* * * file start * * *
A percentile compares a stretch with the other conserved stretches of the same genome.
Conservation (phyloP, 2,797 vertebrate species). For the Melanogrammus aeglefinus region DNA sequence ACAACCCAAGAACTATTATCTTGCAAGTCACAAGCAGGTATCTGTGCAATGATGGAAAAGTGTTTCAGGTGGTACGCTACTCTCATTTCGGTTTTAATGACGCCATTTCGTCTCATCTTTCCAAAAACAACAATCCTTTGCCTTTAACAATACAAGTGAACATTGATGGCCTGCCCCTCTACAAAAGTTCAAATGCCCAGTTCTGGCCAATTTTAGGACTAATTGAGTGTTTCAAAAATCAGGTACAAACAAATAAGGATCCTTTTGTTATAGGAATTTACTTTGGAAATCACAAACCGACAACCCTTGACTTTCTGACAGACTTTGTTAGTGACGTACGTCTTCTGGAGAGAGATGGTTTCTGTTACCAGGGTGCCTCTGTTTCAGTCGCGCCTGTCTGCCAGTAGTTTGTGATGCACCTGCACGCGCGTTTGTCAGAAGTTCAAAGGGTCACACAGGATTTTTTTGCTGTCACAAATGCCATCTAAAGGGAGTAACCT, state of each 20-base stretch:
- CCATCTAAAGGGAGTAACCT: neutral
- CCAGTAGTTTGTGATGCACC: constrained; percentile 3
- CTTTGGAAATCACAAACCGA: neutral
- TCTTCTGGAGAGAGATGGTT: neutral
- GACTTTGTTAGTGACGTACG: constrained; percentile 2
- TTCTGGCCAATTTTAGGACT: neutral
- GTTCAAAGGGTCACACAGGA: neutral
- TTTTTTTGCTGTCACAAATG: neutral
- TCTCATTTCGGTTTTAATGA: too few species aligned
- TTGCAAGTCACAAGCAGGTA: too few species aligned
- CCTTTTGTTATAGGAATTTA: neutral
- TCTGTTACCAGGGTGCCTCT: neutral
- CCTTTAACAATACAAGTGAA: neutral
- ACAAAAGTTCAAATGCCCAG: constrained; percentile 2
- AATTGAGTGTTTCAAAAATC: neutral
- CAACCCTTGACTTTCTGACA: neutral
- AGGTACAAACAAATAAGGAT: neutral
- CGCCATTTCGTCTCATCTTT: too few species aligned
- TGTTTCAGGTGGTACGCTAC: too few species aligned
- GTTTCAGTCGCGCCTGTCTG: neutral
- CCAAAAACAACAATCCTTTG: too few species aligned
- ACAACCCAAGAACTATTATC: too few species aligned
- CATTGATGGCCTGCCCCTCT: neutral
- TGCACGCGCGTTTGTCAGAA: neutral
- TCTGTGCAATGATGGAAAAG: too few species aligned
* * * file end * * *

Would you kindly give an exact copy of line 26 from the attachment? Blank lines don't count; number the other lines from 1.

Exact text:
- TGCACGCGCGTTTGTCAGAA: neutral